It is ironic that despite annual cost hikes and the use of cheap labor, a great many campus endowments have reached astounding levels. By early 2011, Harvard could boast of an endowment of more than $27 billion. (As in government, many leading educators think in billions, not millions.) Yale's was at $16 billion, and Princeton and the University of Texas System could boast of having more than $14 billion. In 2010, 30 campuses had endowments of more than $1.8 billion. The rising, if shaky, stock market has been helpful in increasing campus endowments throughout the country.
The issue of liberal indoctrination and the iron grip of political correctness on campus has often been studied. The National Association of Scholars, the Foundation for Individual Rights in Education, and activist David Horowitz, among others, have provided us with an abundance of evidence, especially in the humanities and social sciences, that we need not explore here. The fact is that students are too often unexposed to both sides of issues and lack opportunities to think for themselves. Conservatives on campus, students and faculty, suffer.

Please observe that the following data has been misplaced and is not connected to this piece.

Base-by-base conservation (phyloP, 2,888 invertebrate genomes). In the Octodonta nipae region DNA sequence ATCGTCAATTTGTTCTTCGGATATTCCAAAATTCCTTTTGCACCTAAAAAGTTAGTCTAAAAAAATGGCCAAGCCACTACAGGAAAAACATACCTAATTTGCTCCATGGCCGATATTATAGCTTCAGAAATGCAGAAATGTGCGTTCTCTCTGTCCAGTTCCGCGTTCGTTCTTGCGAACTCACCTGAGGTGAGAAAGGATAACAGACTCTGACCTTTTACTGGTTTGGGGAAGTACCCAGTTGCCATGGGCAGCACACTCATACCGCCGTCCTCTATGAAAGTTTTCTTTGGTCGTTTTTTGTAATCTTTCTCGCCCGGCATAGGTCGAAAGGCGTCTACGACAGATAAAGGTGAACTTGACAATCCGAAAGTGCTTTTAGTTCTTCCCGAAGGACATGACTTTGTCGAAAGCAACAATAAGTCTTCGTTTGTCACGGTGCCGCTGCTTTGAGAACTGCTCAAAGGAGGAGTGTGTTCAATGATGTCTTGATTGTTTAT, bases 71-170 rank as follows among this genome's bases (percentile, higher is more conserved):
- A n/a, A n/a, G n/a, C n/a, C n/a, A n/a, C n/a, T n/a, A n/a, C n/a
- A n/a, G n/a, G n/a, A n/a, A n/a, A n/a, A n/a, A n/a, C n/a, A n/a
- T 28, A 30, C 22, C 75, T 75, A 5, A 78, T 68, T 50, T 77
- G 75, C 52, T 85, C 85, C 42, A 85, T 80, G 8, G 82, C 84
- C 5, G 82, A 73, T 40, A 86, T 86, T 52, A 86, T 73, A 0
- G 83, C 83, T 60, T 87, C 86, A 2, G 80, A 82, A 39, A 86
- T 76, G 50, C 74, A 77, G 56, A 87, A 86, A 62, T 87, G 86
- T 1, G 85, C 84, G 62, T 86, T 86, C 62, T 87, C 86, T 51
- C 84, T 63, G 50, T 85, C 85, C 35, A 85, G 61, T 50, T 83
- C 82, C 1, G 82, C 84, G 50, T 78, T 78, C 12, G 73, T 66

Then there is matter of what college graduates are supposed to know. A study sponsored by the American Council of Trustees and Alumni, grades 1,000 colleges and universities on the breadth of their graduation requirements and lists graduation rates. Campuses are graded from A to F on the basis of seven key areas of knowledge: composition, literature, foreign language, US history, economics, mathematics, and science. (Curiously, philosophy, fine arts, and the history of Western civilization are ignored.) Most educators and many students are well aware of the U.S. News ranking of campuses, in part a reflection of the reputation of professors on board. Now we have a more objective study pointing to the knowledge being required of students.